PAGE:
• In this interview we note another standard New Evangelical characteristic.

The New Evangelical will warn of false teaching in a very general sense, but he refuses to identify false teachers plainly. The New Evangelical's hearers therefore are not protected in any specific manner from error. They are not told exactly what the error is or who teaches it. Further, the New Evangelical will fellowship with and quote false teachers indiscriminately and thereby send signals that the false teachers are genuine brethren in Christ.

"Quite frankly, my Brother, I wish some of the brethren would take off their boxing gloves and pick up a towel. Perhaps if people began to wash one another's feet, there might be more love and unity" (Warren Wiersbe, letter to D.W. Cloud, May 23, 1986).

I had written to Dr. Wiersbe and asked him why he was associated with Christianity Today (he was an associate editor at the time) and other New Evangelical organizations, why he refused to speak plainly against such things as Romanism and Modernism. He replied with the above comment. Of course, we do need to remove our boxing gloves if we are fighting merely for self interest or for some pet peeve that is not a part of the Word of God, or if we are striving merely out of a carnal love for quarreling, if we are merely a problem maker wherever we go. But Wiersbe's advice was given in the context of contending for the faith, and if ever there were a day in which God's men need to put on the gloves and earnestly contend for the faith once delivered to the saints it is today!

"That's the wrong spirit--AVOID the liberal! I love to be with liberals, especially if they are willing to be taught, much more than with hard- boiled Fundamentalists who have all the answers. ... Evangelicals should seek to build bridges" (Stephen Olford, cited by Dennis Costella, "Amsterdam '86: Using Evangelism to Promote Ecumenism," Foundation, July- August 1986).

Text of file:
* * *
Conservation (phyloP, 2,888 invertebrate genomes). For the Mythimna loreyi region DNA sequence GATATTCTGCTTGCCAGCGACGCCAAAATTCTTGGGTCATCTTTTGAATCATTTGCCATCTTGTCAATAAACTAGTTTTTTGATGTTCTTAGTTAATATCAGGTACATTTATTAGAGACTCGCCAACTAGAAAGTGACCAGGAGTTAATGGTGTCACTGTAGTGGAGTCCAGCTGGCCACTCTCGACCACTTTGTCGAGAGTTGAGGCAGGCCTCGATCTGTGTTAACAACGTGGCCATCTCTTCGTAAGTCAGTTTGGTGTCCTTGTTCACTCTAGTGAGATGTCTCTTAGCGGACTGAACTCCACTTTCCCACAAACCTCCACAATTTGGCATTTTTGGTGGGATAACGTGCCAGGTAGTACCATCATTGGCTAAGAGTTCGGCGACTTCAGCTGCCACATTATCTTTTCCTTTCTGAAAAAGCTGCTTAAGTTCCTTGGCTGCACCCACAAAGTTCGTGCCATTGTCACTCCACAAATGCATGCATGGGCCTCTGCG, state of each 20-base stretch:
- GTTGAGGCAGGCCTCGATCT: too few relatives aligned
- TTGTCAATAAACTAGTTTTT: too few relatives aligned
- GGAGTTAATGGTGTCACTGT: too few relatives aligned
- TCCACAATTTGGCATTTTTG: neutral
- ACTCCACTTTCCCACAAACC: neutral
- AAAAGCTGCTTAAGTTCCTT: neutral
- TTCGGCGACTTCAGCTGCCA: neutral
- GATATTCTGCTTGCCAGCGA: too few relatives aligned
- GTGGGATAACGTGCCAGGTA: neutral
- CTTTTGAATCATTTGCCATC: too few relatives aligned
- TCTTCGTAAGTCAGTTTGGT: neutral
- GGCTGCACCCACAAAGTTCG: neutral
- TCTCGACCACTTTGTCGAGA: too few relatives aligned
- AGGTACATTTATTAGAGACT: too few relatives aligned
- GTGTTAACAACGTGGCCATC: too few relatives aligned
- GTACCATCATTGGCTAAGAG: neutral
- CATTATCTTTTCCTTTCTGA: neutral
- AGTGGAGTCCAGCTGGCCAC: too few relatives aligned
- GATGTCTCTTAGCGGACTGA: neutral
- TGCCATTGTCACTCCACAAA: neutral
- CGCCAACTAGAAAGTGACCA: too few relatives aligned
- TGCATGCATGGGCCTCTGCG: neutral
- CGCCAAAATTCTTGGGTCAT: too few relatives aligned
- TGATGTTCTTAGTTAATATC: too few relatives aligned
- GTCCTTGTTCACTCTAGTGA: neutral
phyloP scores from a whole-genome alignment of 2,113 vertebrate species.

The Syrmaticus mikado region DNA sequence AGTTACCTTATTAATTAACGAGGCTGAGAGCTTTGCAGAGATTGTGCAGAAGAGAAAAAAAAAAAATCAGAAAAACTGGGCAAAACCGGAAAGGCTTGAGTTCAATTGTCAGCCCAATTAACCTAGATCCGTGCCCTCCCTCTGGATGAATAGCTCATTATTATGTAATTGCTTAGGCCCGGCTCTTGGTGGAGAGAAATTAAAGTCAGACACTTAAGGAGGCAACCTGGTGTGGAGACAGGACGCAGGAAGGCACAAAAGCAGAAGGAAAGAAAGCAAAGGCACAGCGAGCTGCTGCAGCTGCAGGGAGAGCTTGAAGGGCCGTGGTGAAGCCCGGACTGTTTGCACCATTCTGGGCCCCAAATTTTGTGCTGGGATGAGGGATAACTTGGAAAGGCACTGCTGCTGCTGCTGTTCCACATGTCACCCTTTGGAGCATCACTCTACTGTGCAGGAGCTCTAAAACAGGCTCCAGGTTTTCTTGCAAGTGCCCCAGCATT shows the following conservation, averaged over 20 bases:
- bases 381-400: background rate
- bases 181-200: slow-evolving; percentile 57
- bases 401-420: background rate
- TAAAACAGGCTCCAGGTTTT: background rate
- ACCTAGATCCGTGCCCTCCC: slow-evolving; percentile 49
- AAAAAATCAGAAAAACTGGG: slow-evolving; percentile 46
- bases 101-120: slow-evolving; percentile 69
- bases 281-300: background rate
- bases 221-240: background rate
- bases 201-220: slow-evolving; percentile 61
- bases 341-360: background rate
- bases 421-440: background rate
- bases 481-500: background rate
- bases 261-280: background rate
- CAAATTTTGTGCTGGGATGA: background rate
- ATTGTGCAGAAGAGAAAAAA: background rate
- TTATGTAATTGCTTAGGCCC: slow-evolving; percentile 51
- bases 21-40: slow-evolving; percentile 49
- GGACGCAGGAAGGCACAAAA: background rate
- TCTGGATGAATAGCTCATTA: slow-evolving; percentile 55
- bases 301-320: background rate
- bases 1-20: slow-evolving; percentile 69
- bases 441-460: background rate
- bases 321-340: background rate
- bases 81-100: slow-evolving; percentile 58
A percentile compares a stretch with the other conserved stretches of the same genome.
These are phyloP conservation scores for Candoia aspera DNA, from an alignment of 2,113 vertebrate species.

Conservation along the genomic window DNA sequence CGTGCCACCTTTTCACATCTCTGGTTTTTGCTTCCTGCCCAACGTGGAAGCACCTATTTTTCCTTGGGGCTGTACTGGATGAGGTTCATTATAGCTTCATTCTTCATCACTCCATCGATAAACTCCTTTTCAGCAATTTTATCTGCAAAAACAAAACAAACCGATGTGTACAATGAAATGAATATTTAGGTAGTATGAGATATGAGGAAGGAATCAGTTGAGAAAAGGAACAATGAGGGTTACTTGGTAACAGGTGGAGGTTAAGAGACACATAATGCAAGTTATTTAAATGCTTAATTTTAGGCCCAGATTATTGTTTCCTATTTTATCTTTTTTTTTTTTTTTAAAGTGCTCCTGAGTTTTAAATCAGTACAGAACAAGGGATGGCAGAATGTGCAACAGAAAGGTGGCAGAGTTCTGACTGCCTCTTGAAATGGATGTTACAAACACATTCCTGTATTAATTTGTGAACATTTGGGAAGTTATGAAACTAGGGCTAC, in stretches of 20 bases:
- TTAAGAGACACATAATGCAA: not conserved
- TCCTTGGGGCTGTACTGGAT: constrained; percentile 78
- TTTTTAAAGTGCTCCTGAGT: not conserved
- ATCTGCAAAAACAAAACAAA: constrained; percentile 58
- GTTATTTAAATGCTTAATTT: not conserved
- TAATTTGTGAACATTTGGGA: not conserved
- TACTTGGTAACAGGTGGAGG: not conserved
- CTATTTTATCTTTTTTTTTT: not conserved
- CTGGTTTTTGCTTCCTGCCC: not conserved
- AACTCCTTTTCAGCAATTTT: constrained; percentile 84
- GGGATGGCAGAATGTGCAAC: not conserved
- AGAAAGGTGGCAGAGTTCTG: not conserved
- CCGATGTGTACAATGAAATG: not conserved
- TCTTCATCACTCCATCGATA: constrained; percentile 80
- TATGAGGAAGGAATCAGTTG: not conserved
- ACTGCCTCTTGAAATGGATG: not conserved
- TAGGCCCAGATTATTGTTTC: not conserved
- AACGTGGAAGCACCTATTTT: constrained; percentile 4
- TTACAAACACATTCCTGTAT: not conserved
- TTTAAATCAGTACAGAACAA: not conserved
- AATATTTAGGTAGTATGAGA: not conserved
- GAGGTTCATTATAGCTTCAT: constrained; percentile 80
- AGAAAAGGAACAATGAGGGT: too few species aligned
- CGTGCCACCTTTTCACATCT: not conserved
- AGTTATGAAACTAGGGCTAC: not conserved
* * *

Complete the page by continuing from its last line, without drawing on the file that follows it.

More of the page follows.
Dennis Costella of the Fundamental Evangelistic Association attended the Billy Graham Amsterdam '86 conference with press credentials and heard Stephen Olford speak. Costella noted that Olford delivered a strong message on the authority of Scripture and had mentioned the danger of Modernism and had warned the preachers in a general way to beware of it. Later, when Costella had opportunity to interview Olford, he asked this question, "You emphasized in your message the dangers of liberalism and how it could ruin the evangelist and his ministry. What is this conference doing to instruct the evangelist as to how to identify liberalism and the liberal so that upon his return home, he will be able to avoid the same?" Olford replied with the comment in the previous paragraph. Again we see the New Evangelical trait of refusing to be specific about error. They will warn of false teaching in general but will refuse to deal with false teaching according to the Word of God. The truth is that the New Evangelical is far more concerned about Fundamentalism than he is about Modernism or Romanism or any other form of apostasy.

"At Fuller we are characterized by balance in that we are an institution of `both-and' rather than `either-or.' We seek to be both Evangelical and ecumenical ..." (David Allan Hubbard, President, Fuller Theological Seminary (Christianity Today, Feb. 3, 1989, p. 71).

What doublespeak! A "both-and" Christianity is as unscriptural as it possibly can be, yet this is what the New Evangelical strives for and glories in.

Bill Hybels [pastor of the 12,000-member Willow Creek Community Church near Chicago] took a survey and found that people always left church feeling guilty (the Christian message was too negative with `sin,' etc.). Hybels' solution was to `program our Sunday morning service to non-believers ... By this means, Hybels hoped the newcomers would `feel welcome, unthreatened, and entertained' (The BDM Letter, Oct. 1992).